10 Foods That Help Reduce Bloating
Bloating is one of the most physically uncomfortable things our bodies can put us through (that isn't actually health-threatening). You don't always know why it happens, and you don't really know how to stop it once it does. It's usually more of a "ride it out" situation, which can affect your mood and body image, not to mention the ability to zip up your jeans.
So why do we bloat? It's usually caused by the processes that occur during digestion and characterized by the accumulation of gas in the intestine.
But here's the funny thing: Despite the fact that eating and drinking certain foods can lead to bloating, consuming other foods can actually reduce the problem. Here are a few of the foods that can help relieve that puffy feeling — or prevent it.
1. Water with Lemon
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Because a buildup of fluid can contribute to bloating, a lot of people think they should avoid taking in more liquid when they are already bloated and retaining fluids. But that mentality keeps them from doing something that could really help lessen their bloating: drinking water. You see, retaining water is the body's way of holding on to fluid so that you do not become dehydrated. So it's especially important when you are bloated to push fluids through your body, not eliminate them. That way your body is no longer is in fear of dehydration and will let go of the excess water it's storing. And lemons, being a natural diuretic and a gentle laxative, can reduce the amount of salt retained in your body. Add lemon juice to warm water for maximum effect.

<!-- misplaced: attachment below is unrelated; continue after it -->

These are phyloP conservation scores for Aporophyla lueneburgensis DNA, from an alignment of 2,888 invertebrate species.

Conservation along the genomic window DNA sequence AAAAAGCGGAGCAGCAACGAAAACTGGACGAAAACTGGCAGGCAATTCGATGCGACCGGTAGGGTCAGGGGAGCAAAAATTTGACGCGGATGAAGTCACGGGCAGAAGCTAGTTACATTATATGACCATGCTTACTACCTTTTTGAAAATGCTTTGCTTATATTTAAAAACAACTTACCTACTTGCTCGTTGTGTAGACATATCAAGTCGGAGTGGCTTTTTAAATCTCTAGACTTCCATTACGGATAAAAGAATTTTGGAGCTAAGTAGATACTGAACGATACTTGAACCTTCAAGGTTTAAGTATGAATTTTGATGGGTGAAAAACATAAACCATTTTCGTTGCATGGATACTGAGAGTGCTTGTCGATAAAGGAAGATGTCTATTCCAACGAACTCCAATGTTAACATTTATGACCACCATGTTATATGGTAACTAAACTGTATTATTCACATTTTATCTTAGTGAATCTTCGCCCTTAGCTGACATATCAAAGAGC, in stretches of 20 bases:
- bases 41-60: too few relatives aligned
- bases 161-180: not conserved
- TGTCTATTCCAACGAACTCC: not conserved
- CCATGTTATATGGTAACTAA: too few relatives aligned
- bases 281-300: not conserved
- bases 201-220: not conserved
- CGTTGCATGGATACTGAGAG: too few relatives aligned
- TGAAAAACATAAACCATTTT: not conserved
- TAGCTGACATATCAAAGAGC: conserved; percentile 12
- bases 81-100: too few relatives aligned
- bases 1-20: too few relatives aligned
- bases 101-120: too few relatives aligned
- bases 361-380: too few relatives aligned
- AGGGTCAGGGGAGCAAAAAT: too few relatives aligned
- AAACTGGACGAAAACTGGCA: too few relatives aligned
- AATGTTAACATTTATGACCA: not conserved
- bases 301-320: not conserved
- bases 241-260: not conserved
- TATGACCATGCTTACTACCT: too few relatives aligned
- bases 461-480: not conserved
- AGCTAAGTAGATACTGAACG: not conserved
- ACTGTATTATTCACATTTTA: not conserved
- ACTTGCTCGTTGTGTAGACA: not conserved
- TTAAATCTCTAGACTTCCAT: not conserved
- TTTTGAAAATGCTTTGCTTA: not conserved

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The chemicals that reside in stalks of this vegetable have been known to decrease fluid retention. That's one of the reasons celery is commonly used as a digestive aid to regulate bowel movements and control intestinal gas. But keep in mind that when you're bloated, it's best to lean toward cooked veggies over raw, as the fiber structure is broken down when vegetables are cooked, making them more easily digestible.
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Almost all melons are beneficial to your health in some way, but watermelon is by far the juiciest, consisting of 92 percent water, which we now know is instrumental in reducing bloating. Watermelon also has natural diuretic properties and is an excellent source of potassium, making it very helpful in balancing the levels of sodium and potassium in the body, which is also important to taming bloating.
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Rosemary has been traditionally used to treat all kinds of ailments, including muscle pain and spasms and alopecia. But did you know that the herb is also used to treat indigestion that can lead to bloating? Consuming a sprig on its own would be a little weird, so steeping some in your next cup of tea or combining it with some celery to make a broth is a good way to get what you need from it.
5. Beans and Lentils
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Taking in too much sodium and not enough potassium and fiber can keep you suffering from bloating on a regular basis, so lowering your sodium intake and amping up your potassium levels can be the fastest way to reduce bloating. Dietary fiber-rich lentils are an excellent choice for aiding your digestion when bloated, and potassium-packed beans, like white beans, soybeans, and lima beans are actually the highest-fiber vegetables you can get. And the gravy on top of those beans? They are naturally high in both estrogen and protein and can assist in relieving period-induced bloating.